What are they worth? Flights with Flying Club points start from 18,000 return for London to Tel Aviv, plus £208 in taxes. London to Barbados return from 20,000, plus £305 in taxes.
Pros: Points never expire. There are good partner options for long-haul travel. A ‘Miles Booster’ scheme lets passengers buy extra points on top of a regular ticket price.
Cons: There are prohibitively high taxes on some routes (£672 on a London to New York return) and Virgin’s network is more limited than BA’s.
BEST FOR PACKAGE HOLS: JET2 TRAVEL CLUB
Jet2’s Travel Club allows members to take advantage of holiday discounts and more
Travel Club benefits include holiday discounts, flight discounts, early notifications on news and offers and deals on Travel Essentials (holiday extras).
How does it work? Join online to view exclusive offers.
What are they worth? Flight offers can be from £35 one-way.
Pros: Be the first to know about cheapest tickets and holidays.
Cons: Competition is likely to be high.
NO FRILLS: WIZZ AIR PRIVILEGE PASS
To obtain a Wizz Air Privilege Pass, customers must pay an annual membership fee of £171
An annual membership fee of £171 gives customers free seat selection, priority boarding, and an extra trolley bag for carry-on. It is not to be confused with Wizz Priority and Flex, which allows online flight changes without the fee and refund in credit vouchers if there is a cancellation. How does it work? Sign up online and then benefits will apply to each booking.
What are they worth? Wizz Priority offers the same benefits (aside from seat selection) and is £21 per flight at the airport.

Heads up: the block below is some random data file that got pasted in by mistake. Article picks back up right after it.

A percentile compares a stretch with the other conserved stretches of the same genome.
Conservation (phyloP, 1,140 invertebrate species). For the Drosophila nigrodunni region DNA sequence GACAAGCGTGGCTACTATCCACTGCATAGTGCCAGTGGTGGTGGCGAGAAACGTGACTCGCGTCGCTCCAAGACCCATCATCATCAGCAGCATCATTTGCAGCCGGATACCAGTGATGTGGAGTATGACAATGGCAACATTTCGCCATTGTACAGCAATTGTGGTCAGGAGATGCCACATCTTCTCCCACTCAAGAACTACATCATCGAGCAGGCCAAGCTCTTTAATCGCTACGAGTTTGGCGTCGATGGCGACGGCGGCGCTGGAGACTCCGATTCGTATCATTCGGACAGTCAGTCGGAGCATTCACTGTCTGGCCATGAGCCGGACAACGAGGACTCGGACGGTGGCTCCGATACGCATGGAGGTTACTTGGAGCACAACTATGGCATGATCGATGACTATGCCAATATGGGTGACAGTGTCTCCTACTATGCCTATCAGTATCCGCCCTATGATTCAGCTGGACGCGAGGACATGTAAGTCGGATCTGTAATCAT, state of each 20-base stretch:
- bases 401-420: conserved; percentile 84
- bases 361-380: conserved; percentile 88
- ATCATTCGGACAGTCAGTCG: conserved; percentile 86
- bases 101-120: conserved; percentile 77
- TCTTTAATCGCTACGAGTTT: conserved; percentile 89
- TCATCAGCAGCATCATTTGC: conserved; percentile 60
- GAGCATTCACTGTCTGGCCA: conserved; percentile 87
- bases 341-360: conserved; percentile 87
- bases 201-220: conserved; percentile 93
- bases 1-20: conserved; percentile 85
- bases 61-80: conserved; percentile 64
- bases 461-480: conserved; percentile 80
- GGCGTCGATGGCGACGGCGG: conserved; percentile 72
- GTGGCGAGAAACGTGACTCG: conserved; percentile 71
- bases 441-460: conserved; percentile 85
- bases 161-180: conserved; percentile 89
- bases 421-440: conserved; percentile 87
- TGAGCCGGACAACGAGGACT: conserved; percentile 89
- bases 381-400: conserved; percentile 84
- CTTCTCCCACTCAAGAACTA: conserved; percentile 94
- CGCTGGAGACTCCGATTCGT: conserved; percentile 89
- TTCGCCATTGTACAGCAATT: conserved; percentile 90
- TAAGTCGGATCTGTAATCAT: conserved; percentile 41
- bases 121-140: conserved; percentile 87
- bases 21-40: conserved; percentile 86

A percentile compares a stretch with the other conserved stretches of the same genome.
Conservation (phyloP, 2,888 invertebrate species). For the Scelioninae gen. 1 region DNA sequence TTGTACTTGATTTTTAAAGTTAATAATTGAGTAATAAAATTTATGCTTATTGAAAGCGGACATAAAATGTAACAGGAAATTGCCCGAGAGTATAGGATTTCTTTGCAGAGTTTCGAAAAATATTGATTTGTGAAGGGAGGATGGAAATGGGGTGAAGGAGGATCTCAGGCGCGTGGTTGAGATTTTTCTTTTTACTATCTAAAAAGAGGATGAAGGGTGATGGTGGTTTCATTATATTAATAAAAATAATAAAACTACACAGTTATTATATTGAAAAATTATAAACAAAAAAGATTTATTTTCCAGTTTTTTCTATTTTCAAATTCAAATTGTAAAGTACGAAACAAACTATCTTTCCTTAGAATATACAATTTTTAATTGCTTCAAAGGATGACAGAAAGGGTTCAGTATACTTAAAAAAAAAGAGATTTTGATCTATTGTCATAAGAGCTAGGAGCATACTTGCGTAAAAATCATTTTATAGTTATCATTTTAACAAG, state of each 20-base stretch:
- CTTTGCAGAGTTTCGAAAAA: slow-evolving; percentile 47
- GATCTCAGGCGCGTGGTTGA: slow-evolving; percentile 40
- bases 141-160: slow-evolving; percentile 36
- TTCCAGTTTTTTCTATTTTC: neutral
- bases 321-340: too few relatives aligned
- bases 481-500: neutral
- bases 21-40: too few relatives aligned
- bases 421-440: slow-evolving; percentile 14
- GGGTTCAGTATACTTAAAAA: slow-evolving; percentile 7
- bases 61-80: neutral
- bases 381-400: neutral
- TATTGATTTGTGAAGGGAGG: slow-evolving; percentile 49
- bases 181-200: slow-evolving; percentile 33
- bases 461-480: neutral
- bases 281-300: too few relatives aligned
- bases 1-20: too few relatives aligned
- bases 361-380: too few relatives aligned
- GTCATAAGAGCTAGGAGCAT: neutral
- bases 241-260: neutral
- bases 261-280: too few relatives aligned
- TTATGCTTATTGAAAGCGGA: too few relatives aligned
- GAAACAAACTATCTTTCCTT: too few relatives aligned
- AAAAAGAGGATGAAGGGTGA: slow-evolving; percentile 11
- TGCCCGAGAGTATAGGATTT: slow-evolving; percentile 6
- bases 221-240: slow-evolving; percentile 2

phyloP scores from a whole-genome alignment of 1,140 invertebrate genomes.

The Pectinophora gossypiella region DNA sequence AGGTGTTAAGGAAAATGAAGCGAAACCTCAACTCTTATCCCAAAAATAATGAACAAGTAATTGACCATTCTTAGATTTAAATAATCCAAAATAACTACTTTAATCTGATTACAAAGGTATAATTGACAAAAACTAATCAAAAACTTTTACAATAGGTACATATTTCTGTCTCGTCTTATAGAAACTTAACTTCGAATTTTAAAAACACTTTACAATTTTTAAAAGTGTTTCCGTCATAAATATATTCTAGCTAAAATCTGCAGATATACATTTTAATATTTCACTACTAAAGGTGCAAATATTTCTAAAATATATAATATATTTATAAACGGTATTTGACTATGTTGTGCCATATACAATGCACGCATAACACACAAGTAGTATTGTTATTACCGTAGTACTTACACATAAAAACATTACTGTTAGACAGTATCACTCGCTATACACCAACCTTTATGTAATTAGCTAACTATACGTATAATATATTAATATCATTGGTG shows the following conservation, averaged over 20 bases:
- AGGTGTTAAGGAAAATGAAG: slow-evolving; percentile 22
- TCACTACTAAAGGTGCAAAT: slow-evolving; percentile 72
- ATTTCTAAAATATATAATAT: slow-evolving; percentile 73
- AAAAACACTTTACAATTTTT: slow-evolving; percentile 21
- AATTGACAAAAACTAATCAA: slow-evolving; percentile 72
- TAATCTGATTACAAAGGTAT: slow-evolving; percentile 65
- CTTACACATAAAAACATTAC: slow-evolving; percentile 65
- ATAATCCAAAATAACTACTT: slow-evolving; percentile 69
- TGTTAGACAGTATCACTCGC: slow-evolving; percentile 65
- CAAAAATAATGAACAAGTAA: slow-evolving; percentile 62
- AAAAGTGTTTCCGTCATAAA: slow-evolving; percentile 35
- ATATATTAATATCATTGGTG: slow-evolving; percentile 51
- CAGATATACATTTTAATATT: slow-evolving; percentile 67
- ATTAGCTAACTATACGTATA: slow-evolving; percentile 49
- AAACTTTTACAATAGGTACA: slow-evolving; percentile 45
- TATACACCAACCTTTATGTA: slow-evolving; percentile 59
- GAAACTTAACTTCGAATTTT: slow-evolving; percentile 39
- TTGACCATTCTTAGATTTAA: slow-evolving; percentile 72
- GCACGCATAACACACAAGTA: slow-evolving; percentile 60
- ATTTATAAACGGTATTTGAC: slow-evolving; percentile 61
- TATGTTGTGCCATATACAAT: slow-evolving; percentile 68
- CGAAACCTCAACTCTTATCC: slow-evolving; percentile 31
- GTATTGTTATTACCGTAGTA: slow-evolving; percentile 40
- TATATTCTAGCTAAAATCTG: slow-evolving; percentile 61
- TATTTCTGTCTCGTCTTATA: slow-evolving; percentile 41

Pros: Avoids surprise extra charges.
Cons: Not worth the membership fee unless flying frequently.
BUDGET BONANZA: EASYJET FLIGHT CLUB
Only frequent flyers are invited to join easyJet’s Flight Club, which offers a range of perks
EasyJet Flight Club is invitation only, offered to frequent flyers, and allows free flight and name change plus other benefits. There is also EasyJet Plus, £215 per year, with perks such as extra baggage allowances, speedy boarding and fast track security.
How does it work? Customers who find a cheaper equivalent flight with another airline will be refunded the difference and given a voucher worth 10 per cent of that amount. For EasyJet flights, customers will receive a credit voucher of the difference.
What are they worth? Savings can be significant with flights from £29.99 one-way.
Pros: Good savings and because it’s invitation only there are proper deals.
Cons: It’s invitation only.
WHAT ABOUT MY CREDIT CARD?
The fastest way to build up points without flying is through a credit card
Credit cards are the fastest way to accrue points without flying.
Nicky Kelvin recommends the American Express Membership Rewards scheme, as points can be easily used to book flights or hotels. Customers can see how many points they have by going to americanexpress.com and then travel can be booked directly using points through the American Express website at travel.americanexpress.co.uk.
Airline partners include Virgin, BA, Emirates, Etihad, Singapore Airlines and Air France-KLM. Hotel transfer partners include Hilton, Marriott and Radisson.
Virgin Atlantic also has a dedicated Mastercard with similar benefits. And it should be noted that British Airways has an American Express card that earns Avios rather than Membership Rewards points.